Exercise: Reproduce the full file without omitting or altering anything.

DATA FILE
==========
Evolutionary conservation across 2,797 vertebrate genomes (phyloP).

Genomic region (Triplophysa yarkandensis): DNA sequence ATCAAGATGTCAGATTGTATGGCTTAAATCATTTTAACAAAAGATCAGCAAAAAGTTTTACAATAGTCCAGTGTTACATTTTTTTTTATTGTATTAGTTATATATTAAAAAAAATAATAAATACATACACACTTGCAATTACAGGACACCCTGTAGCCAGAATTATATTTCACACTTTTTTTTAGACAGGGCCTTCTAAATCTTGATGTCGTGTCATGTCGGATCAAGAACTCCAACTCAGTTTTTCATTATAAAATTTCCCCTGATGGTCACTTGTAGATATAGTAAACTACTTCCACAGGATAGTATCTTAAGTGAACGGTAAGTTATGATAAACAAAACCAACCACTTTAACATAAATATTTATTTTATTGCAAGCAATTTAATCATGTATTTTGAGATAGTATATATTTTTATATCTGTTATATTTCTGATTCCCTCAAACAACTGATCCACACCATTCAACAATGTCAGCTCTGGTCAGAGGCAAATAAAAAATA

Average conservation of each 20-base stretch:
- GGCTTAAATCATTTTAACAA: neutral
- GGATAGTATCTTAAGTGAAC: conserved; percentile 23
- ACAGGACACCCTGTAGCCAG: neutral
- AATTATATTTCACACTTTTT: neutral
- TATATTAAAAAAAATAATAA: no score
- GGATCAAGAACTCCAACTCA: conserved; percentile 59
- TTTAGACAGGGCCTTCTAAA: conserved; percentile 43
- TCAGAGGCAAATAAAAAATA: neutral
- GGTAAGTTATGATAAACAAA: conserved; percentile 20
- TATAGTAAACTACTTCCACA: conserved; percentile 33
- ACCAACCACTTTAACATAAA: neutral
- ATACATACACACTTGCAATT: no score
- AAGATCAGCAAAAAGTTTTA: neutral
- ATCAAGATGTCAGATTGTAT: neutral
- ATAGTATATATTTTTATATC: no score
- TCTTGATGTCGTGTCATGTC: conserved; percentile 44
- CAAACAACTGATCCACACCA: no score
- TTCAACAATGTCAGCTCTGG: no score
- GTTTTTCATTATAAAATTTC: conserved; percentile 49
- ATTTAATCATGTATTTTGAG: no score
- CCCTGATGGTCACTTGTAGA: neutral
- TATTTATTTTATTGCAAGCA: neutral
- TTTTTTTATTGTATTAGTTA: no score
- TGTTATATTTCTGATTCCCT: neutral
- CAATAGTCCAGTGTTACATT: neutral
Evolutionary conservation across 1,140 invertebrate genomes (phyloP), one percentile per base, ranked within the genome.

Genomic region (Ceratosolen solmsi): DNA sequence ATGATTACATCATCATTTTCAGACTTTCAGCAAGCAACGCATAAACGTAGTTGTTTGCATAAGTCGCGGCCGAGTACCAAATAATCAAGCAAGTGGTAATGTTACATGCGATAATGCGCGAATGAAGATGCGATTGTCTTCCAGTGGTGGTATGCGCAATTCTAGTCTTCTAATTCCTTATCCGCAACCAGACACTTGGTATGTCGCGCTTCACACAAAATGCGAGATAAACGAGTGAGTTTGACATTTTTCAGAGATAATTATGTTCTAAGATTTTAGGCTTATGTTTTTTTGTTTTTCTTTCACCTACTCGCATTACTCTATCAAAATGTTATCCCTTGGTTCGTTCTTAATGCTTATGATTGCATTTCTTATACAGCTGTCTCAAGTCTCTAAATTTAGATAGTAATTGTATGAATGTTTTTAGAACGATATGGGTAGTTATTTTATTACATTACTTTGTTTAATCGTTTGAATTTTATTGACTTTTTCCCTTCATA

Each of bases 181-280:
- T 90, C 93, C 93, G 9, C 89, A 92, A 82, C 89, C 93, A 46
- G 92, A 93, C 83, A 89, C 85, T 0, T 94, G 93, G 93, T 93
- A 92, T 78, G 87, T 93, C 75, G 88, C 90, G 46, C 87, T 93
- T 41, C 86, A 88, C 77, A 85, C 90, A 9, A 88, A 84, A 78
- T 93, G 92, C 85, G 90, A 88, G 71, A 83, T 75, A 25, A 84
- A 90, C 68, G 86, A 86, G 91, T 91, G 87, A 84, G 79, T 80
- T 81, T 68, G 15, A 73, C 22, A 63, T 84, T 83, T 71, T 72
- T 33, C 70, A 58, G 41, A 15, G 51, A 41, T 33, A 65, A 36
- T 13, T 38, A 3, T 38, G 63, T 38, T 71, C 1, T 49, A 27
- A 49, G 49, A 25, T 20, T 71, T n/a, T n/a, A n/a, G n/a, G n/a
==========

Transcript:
Evolutionary conservation across 2,797 vertebrate genomes (phyloP).

Genomic region (Triplophysa yarkandensis): DNA sequence ATCAAGATGTCAGATTGTATGGCTTAAATCATTTTAACAAAAGATCAGCAAAAAGTTTTACAATAGTCCAGTGTTACATTTTTTTTTATTGTATTAGTTATATATTAAAAAAAATAATAAATACATACACACTTGCAATTACAGGACACCCTGTAGCCAGAATTATATTTCACACTTTTTTTTAGACAGGGCCTTCTAAATCTTGATGTCGTGTCATGTCGGATCAAGAACTCCAACTCAGTTTTTCATTATAAAATTTCCCCTGATGGTCACTTGTAGATATAGTAAACTACTTCCACAGGATAGTATCTTAAGTGAACGGTAAGTTATGATAAACAAAACCAACCACTTTAACATAAATATTTATTTTATTGCAAGCAATTTAATCATGTATTTTGAGATAGTATATATTTTTATATCTGTTATATTTCTGATTCCCTCAAACAACTGATCCACACCATTCAACAATGTCAGCTCTGGTCAGAGGCAAATAAAAAATA

Average conservation of each 20-base stretch:
- GGCTTAAATCATTTTAACAA: neutral
- GGATAGTATCTTAAGTGAAC: conserved; percentile 23
- ACAGGACACCCTGTAGCCAG: neutral
- AATTATATTTCACACTTTTT: neutral
- TATATTAAAAAAAATAATAA: no score
- GGATCAAGAACTCCAACTCA: conserved; percentile 59
- TTTAGACAGGGCCTTCTAAA: conserved; percentile 43
- TCAGAGGCAAATAAAAAATA: neutral
- GGTAAGTTATGATAAACAAA: conserved; percentile 20
- TATAGTAAACTACTTCCACA: conserved; percentile 33
- ACCAACCACTTTAACATAAA: neutral
- ATACATACACACTTGCAATT: no score
- AAGATCAGCAAAAAGTTTTA: neutral
- ATCAAGATGTCAGATTGTAT: neutral
- ATAGTATATATTTTTATATC: no score
- TCTTGATGTCGTGTCATGTC: conserved; percentile 44
- CAAACAACTGATCCACACCA: no score
- TTCAACAATGTCAGCTCTGG: no score
- GTTTTTCATTATAAAATTTC: conserved; percentile 49
- ATTTAATCATGTATTTTGAG: no score
- CCCTGATGGTCACTTGTAGA: neutral
- TATTTATTTTATTGCAAGCA: neutral
- TTTTTTTATTGTATTAGTTA: no score
- TGTTATATTTCTGATTCCCT: neutral
- CAATAGTCCAGTGTTACATT: neutral
Evolutionary conservation across 1,140 invertebrate genomes (phyloP), one percentile per base, ranked within the genome.

Genomic region (Ceratosolen solmsi): DNA sequence ATGATTACATCATCATTTTCAGACTTTCAGCAAGCAACGCATAAACGTAGTTGTTTGCATAAGTCGCGGCCGAGTACCAAATAATCAAGCAAGTGGTAATGTTACATGCGATAATGCGCGAATGAAGATGCGATTGTCTTCCAGTGGTGGTATGCGCAATTCTAGTCTTCTAATTCCTTATCCGCAACCAGACACTTGGTATGTCGCGCTTCACACAAAATGCGAGATAAACGAGTGAGTTTGACATTTTTCAGAGATAATTATGTTCTAAGATTTTAGGCTTATGTTTTTTTGTTTTTCTTTCACCTACTCGCATTACTCTATCAAAATGTTATCCCTTGGTTCGTTCTTAATGCTTATGATTGCATTTCTTATACAGCTGTCTCAAGTCTCTAAATTTAGATAGTAATTGTATGAATGTTTTTAGAACGATATGGGTAGTTATTTTATTACATTACTTTGTTTAATCGTTTGAATTTTATTGACTTTTTCCCTTCATA

Each of bases 181-280:
- T 90, C 93, C 93, G 9, C 89, A 92, A 82, C 89, C 93, A 46
- G 92, A 93, C 83, A 89, C 85, T 0, T 94, G 93, G 93, T 93
- A 92, T 78, G 87, T 93, C 75, G 88, C 90, G 46, C 87, T 93
- T 41, C 86, A 88, C 77, A 85, C 90, A 9, A 88, A 84, A 78
- T 93, G 92, C 85, G 90, A 88, G 71, A 83, T 75, A 25, A 84
- A 90, C 68, G 86, A 86, G 91, T 91, G 87, A 84, G 79, T 80
- T 81, T 68, G 15, A 73, C 22, A 63, T 84, T 83, T 71, T 72
- T 33, C 70, A 58, G 41, A 15, G 51, A 41, T 33, A 65, A 36
- T 13, T 38, A 3, T 38, G 63, T 38, T 71, C 1, T 49, A 27
- A 49, G 49, A 25, T 20, T 71, T n/a, T n/a, A n/a, G n/a, G n/a